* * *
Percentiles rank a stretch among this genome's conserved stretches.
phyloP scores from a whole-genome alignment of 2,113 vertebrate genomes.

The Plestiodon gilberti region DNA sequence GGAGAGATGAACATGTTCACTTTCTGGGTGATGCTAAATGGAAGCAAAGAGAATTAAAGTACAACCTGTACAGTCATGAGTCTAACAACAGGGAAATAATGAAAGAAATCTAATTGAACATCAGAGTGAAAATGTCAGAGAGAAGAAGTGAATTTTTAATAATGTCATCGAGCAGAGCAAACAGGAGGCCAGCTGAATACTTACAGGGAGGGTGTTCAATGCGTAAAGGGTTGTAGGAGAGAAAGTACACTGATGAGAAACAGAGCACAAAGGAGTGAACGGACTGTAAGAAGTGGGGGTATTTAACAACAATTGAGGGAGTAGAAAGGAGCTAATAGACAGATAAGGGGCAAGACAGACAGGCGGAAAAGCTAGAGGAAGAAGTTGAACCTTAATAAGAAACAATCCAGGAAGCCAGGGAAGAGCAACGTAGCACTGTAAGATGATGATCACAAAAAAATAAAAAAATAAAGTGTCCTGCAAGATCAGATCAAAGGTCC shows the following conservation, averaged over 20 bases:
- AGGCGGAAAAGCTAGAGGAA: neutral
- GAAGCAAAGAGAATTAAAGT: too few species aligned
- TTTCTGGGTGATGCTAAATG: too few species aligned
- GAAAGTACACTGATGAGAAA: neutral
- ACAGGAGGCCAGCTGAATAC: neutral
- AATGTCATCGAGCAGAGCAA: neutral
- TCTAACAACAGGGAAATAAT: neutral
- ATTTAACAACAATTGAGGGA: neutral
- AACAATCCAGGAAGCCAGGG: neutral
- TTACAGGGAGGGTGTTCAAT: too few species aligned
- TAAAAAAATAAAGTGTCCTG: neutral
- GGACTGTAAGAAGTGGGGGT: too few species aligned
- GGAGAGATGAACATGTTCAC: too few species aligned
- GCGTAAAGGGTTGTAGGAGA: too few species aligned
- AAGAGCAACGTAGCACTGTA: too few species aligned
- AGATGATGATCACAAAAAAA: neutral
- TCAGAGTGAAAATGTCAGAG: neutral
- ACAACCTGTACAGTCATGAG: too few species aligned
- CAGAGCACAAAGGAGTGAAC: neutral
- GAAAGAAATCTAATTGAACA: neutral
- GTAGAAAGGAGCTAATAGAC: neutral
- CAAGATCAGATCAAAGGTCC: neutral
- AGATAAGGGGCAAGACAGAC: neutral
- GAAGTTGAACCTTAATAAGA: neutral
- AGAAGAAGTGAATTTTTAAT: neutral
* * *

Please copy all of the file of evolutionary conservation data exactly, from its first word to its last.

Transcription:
Percentiles rank a stretch among this genome's conserved stretches.
phyloP scores from a whole-genome alignment of 2,113 vertebrate genomes.

The Plestiodon gilberti region DNA sequence GGAGAGATGAACATGTTCACTTTCTGGGTGATGCTAAATGGAAGCAAAGAGAATTAAAGTACAACCTGTACAGTCATGAGTCTAACAACAGGGAAATAATGAAAGAAATCTAATTGAACATCAGAGTGAAAATGTCAGAGAGAAGAAGTGAATTTTTAATAATGTCATCGAGCAGAGCAAACAGGAGGCCAGCTGAATACTTACAGGGAGGGTGTTCAATGCGTAAAGGGTTGTAGGAGAGAAAGTACACTGATGAGAAACAGAGCACAAAGGAGTGAACGGACTGTAAGAAGTGGGGGTATTTAACAACAATTGAGGGAGTAGAAAGGAGCTAATAGACAGATAAGGGGCAAGACAGACAGGCGGAAAAGCTAGAGGAAGAAGTTGAACCTTAATAAGAAACAATCCAGGAAGCCAGGGAAGAGCAACGTAGCACTGTAAGATGATGATCACAAAAAAATAAAAAAATAAAGTGTCCTGCAAGATCAGATCAAAGGTCC shows the following conservation, averaged over 20 bases:
- AGGCGGAAAAGCTAGAGGAA: neutral
- GAAGCAAAGAGAATTAAAGT: too few species aligned
- TTTCTGGGTGATGCTAAATG: too few species aligned
- GAAAGTACACTGATGAGAAA: neutral
- ACAGGAGGCCAGCTGAATAC: neutral
- AATGTCATCGAGCAGAGCAA: neutral
- TCTAACAACAGGGAAATAAT: neutral
- ATTTAACAACAATTGAGGGA: neutral
- AACAATCCAGGAAGCCAGGG: neutral
- TTACAGGGAGGGTGTTCAAT: too few species aligned
- TAAAAAAATAAAGTGTCCTG: neutral
- GGACTGTAAGAAGTGGGGGT: too few species aligned
- GGAGAGATGAACATGTTCAC: too few species aligned
- GCGTAAAGGGTTGTAGGAGA: too few species aligned
- AAGAGCAACGTAGCACTGTA: too few species aligned
- AGATGATGATCACAAAAAAA: neutral
- TCAGAGTGAAAATGTCAGAG: neutral
- ACAACCTGTACAGTCATGAG: too few species aligned
- CAGAGCACAAAGGAGTGAAC: neutral
- GAAAGAAATCTAATTGAACA: neutral
- GTAGAAAGGAGCTAATAGAC: neutral
- CAAGATCAGATCAAAGGTCC: neutral
- AGATAAGGGGCAAGACAGAC: neutral
- GAAGTTGAACCTTAATAAGA: neutral
- AGAAGAAGTGAATTTTTAAT: neutral